The Gustavus Homecoming festivities of 2013 were vandalized through an abhorrent act of targeted racism. According to a statement made public by the Dean of Students on September 30th, an unknown individual spray-painted a racial slur, accompanied by the name of a current Gustavus student, on a campus sidewalk. As reported by The Gustavian Weekly on October 4th, the exploit was labeled a “hate crime” under its federal classification, and the incident continues to be investigated by the Campus Safety Office and St. Peter Police Department.
So what does this mean?
In light of all that often surrounds such deplorable acts of race-based hate, the Lutheran roots of Gustavus are both informative and formative as we seek a framework to name and claim the pain that accompanies this difficult moment in time. In other words, for us to accompany the victim(s) and repair that which appears to be broken, we are compelled to reflect upon what we are as an institution of higher education, and more specifically, consider what kind of community we were first created in 1862 to be. Along these lines, the following are some brief reflections – from the (admittedly limited) perspective of a Gustavus newcomer seeking to interpret Lutheran theology – that may allow us to pause, ponder, and even proceed to plot a path forward.
To Condemn is to Confess
When the darkness of racism was brought into daylight on Homecoming weekend, not only was it an assault against a specific individual at a particular moment, but the entire foundation and composition of our community was vandalized. As stated by countless faculty, staff, students, and administrators, the ignorant and cowardly exploits of racism must be condemned openly and repeatedly, for not only does such bigotry violate the core values of Gustavus, but the acts committed require a full dosage of accountability. We cannot tolerate racist assaults under any circumstances, and we cannot rest until those responsible are discovered, sanctioned, and rehabilitated.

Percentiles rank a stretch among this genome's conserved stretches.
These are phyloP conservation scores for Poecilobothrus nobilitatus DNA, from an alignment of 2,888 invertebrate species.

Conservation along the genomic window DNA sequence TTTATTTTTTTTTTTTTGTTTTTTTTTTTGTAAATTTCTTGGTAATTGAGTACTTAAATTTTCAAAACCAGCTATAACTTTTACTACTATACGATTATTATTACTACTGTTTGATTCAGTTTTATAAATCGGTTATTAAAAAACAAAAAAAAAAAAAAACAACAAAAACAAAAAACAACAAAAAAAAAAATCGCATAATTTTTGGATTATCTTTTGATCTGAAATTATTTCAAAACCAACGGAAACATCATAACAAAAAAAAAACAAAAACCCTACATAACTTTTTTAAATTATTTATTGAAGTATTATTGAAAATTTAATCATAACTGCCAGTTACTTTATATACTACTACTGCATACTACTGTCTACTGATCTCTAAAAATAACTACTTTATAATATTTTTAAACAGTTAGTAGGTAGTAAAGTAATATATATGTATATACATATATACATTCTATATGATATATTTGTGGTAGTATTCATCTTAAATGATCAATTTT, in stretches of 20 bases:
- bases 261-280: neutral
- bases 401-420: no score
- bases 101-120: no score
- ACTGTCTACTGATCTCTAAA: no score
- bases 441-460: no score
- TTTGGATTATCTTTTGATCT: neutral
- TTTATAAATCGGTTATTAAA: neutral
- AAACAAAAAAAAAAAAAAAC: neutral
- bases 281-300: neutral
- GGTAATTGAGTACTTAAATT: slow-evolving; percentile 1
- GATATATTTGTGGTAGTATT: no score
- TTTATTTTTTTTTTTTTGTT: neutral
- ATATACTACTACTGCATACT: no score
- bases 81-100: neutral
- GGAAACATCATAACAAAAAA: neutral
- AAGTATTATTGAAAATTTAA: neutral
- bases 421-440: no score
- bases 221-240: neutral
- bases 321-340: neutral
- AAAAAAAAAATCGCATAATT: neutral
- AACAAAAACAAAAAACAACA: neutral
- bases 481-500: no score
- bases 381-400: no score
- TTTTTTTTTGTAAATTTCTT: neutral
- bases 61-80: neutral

While we should offer a steady stream of condemnation against racism in all of its forms, we must also commit to the practice of confession, especially among those (like myself) who are racially privileged. As our Lutheran tradition reminds us, there is a measure of goodness in the worst of us and a degree of evil in the best of us, for we all fall short yet continue to be raised up (and the cycle continues, over and over again). As stated by Martin Luther, we are simultaneously both saints and sinners (simul justus et peccator), thus we have the authority to condemn the hate of others but also the humility to confess the hate within our own hearts and minds. As a result, we are indeed compelled to rebuke the recent events on campus, but we do so with the honest recognition that we all possess the capacity for such dreadful acts.
To Heal is to Hurt
When such deplorable events take place in our midst, a natural tendency is to immediately push forward, as if we are trying to separate ourselves from the awful stench of injustice. While it is understandable to seek rapid solutions to such racist foulness, to do so prematurely is like sprinting on a treadmill: We move quickly but go nowhere. And so, instead of trying to push past the toxicity of racial violence far too prematurely, the time is upon us to consider in detail the various public and personal conditions that allow for such attitudes and behaviors to exist. If we resist the temptation to rush and push aside our pain, and if we move forward with deliberation and purpose, together we may find bold and creative methods to create a more conscious and compassionate campus environment.
The Lutheran theological tension of Law and Gospel (found in Article 4 of the Apology of the Augsburg Confession, 1531), is illuminating under such critical circumstances, for just as death predates resurrection, conviction comes before liberation, and truth precedes reconciliation. In other words, it has to hurt before it heals. And so, while we are tempted to immediately move past the uncomfortable stench of a race-based incident, the best first step may be to take no steps at all, for we must stop, reflect, and allow ourselves to fully absorb the awful odor of racial discrimination in order to ensure that we do all that is necessary to prevent such transgressions from happening again.